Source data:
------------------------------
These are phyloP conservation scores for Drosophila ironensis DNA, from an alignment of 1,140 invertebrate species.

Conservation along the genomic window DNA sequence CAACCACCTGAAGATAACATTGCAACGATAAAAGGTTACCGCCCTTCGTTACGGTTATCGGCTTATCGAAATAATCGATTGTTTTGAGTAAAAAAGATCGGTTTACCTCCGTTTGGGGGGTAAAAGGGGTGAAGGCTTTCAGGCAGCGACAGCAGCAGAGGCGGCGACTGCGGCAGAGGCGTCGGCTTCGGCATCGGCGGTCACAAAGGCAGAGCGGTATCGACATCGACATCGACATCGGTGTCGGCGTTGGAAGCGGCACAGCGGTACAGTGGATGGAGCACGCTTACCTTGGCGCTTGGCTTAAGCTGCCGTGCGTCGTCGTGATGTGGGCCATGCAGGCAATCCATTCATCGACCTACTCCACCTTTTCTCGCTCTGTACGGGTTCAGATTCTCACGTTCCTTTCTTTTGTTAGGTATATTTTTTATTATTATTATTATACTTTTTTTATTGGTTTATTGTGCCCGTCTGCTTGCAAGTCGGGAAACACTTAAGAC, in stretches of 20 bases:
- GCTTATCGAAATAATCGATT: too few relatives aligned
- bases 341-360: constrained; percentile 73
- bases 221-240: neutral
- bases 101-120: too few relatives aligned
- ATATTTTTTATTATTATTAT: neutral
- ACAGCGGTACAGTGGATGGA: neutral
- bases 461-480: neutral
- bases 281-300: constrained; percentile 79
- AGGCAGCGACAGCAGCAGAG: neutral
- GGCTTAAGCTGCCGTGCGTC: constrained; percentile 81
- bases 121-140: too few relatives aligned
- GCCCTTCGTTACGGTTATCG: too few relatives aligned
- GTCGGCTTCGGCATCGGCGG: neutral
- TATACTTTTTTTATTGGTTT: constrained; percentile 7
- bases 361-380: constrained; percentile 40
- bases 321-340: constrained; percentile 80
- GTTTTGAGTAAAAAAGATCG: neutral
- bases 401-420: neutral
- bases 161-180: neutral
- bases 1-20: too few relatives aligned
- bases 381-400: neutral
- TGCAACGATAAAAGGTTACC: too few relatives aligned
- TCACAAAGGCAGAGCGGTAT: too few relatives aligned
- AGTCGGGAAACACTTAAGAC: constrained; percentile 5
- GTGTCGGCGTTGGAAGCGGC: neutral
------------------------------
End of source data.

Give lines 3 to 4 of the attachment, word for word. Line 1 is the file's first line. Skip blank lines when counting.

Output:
- GCTTATCGAAATAATCGATT: too few relatives aligned
- bases 341-360: constrained; percentile 73